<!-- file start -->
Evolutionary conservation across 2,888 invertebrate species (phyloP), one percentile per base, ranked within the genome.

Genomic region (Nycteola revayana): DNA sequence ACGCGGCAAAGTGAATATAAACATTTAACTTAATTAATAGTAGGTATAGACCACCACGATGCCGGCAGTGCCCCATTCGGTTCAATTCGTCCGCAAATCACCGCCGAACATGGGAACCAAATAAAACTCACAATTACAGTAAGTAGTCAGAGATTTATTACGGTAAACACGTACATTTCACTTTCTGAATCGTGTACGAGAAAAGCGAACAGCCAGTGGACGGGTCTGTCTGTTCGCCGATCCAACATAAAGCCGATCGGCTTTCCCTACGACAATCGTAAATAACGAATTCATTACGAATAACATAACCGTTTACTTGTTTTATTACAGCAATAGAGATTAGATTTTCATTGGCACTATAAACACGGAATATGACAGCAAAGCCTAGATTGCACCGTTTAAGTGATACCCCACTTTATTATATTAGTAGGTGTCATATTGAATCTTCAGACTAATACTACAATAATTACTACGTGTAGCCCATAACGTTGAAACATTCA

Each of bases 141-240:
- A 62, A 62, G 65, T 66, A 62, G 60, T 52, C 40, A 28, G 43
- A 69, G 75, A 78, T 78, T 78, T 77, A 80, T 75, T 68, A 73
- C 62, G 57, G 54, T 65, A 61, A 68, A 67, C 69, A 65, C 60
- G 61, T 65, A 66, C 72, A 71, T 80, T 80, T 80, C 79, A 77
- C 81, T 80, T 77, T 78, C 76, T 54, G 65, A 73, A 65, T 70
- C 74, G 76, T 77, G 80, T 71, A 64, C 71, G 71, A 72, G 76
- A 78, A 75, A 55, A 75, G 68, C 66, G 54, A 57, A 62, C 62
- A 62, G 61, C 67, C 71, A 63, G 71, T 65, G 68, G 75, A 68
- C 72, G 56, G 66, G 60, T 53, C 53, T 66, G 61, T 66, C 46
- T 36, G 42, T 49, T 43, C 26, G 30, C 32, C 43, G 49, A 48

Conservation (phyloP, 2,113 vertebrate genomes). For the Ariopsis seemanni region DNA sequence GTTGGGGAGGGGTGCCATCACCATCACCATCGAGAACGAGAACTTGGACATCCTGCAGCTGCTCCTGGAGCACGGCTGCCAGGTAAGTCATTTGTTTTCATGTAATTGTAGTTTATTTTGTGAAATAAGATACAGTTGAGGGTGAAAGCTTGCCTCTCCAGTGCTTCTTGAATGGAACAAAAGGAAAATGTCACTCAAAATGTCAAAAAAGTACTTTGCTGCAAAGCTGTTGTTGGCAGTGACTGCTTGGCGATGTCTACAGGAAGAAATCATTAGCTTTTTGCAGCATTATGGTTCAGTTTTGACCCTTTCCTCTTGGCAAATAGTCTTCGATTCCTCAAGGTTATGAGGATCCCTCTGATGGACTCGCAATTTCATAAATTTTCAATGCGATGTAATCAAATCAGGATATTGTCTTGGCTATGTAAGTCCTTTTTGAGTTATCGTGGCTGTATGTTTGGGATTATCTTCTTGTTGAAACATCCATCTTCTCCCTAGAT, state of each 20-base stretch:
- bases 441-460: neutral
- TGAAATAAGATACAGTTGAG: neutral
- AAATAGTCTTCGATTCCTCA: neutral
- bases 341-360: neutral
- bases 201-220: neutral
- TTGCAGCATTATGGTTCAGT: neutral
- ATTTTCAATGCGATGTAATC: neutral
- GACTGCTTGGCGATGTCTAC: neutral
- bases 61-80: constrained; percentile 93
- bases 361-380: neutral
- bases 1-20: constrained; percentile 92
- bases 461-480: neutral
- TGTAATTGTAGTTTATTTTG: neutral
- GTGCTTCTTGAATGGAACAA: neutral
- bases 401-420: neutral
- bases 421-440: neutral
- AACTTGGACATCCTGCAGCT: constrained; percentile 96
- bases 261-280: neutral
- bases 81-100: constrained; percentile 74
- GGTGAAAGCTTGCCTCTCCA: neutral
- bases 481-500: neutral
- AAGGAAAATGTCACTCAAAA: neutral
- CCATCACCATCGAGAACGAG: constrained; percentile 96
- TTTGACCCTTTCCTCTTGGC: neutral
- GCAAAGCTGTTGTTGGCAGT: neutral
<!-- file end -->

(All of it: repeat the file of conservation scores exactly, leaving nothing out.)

Evolutionary conservation across 2,888 invertebrate species (phyloP), one percentile per base, ranked within the genome.

Genomic region (Nycteola revayana): DNA sequence ACGCGGCAAAGTGAATATAAACATTTAACTTAATTAATAGTAGGTATAGACCACCACGATGCCGGCAGTGCCCCATTCGGTTCAATTCGTCCGCAAATCACCGCCGAACATGGGAACCAAATAAAACTCACAATTACAGTAAGTAGTCAGAGATTTATTACGGTAAACACGTACATTTCACTTTCTGAATCGTGTACGAGAAAAGCGAACAGCCAGTGGACGGGTCTGTCTGTTCGCCGATCCAACATAAAGCCGATCGGCTTTCCCTACGACAATCGTAAATAACGAATTCATTACGAATAACATAACCGTTTACTTGTTTTATTACAGCAATAGAGATTAGATTTTCATTGGCACTATAAACACGGAATATGACAGCAAAGCCTAGATTGCACCGTTTAAGTGATACCCCACTTTATTATATTAGTAGGTGTCATATTGAATCTTCAGACTAATACTACAATAATTACTACGTGTAGCCCATAACGTTGAAACATTCA

Each of bases 141-240:
- A 62, A 62, G 65, T 66, A 62, G 60, T 52, C 40, A 28, G 43
- A 69, G 75, A 78, T 78, T 78, T 77, A 80, T 75, T 68, A 73
- C 62, G 57, G 54, T 65, A 61, A 68, A 67, C 69, A 65, C 60
- G 61, T 65, A 66, C 72, A 71, T 80, T 80, T 80, C 79, A 77
- C 81, T 80, T 77, T 78, C 76, T 54, G 65, A 73, A 65, T 70
- C 74, G 76, T 77, G 80, T 71, A 64, C 71, G 71, A 72, G 76
- A 78, A 75, A 55, A 75, G 68, C 66, G 54, A 57, A 62, C 62
- A 62, G 61, C 67, C 71, A 63, G 71, T 65, G 68, G 75, A 68
- C 72, G 56, G 66, G 60, T 53, C 53, T 66, G 61, T 66, C 46
- T 36, G 42, T 49, T 43, C 26, G 30, C 32, C 43, G 49, A 48

Conservation (phyloP, 2,113 vertebrate genomes). For the Ariopsis seemanni region DNA sequence GTTGGGGAGGGGTGCCATCACCATCACCATCGAGAACGAGAACTTGGACATCCTGCAGCTGCTCCTGGAGCACGGCTGCCAGGTAAGTCATTTGTTTTCATGTAATTGTAGTTTATTTTGTGAAATAAGATACAGTTGAGGGTGAAAGCTTGCCTCTCCAGTGCTTCTTGAATGGAACAAAAGGAAAATGTCACTCAAAATGTCAAAAAAGTACTTTGCTGCAAAGCTGTTGTTGGCAGTGACTGCTTGGCGATGTCTACAGGAAGAAATCATTAGCTTTTTGCAGCATTATGGTTCAGTTTTGACCCTTTCCTCTTGGCAAATAGTCTTCGATTCCTCAAGGTTATGAGGATCCCTCTGATGGACTCGCAATTTCATAAATTTTCAATGCGATGTAATCAAATCAGGATATTGTCTTGGCTATGTAAGTCCTTTTTGAGTTATCGTGGCTGTATGTTTGGGATTATCTTCTTGTTGAAACATCCATCTTCTCCCTAGAT, state of each 20-base stretch:
- bases 441-460: neutral
- TGAAATAAGATACAGTTGAG: neutral
- AAATAGTCTTCGATTCCTCA: neutral
- bases 341-360: neutral
- bases 201-220: neutral
- TTGCAGCATTATGGTTCAGT: neutral
- ATTTTCAATGCGATGTAATC: neutral
- GACTGCTTGGCGATGTCTAC: neutral
- bases 61-80: constrained; percentile 93
- bases 361-380: neutral
- bases 1-20: constrained; percentile 92
- bases 461-480: neutral
- TGTAATTGTAGTTTATTTTG: neutral
- GTGCTTCTTGAATGGAACAA: neutral
- bases 401-420: neutral
- bases 421-440: neutral
- AACTTGGACATCCTGCAGCT: constrained; percentile 96
- bases 261-280: neutral
- bases 81-100: constrained; percentile 74
- GGTGAAAGCTTGCCTCTCCA: neutral
- bases 481-500: neutral
- AAGGAAAATGTCACTCAAAA: neutral
- CCATCACCATCGAGAACGAG: constrained; percentile 96
- TTTGACCCTTTCCTCTTGGC: neutral
- GCAAAGCTGTTGTTGGCAGT: neutral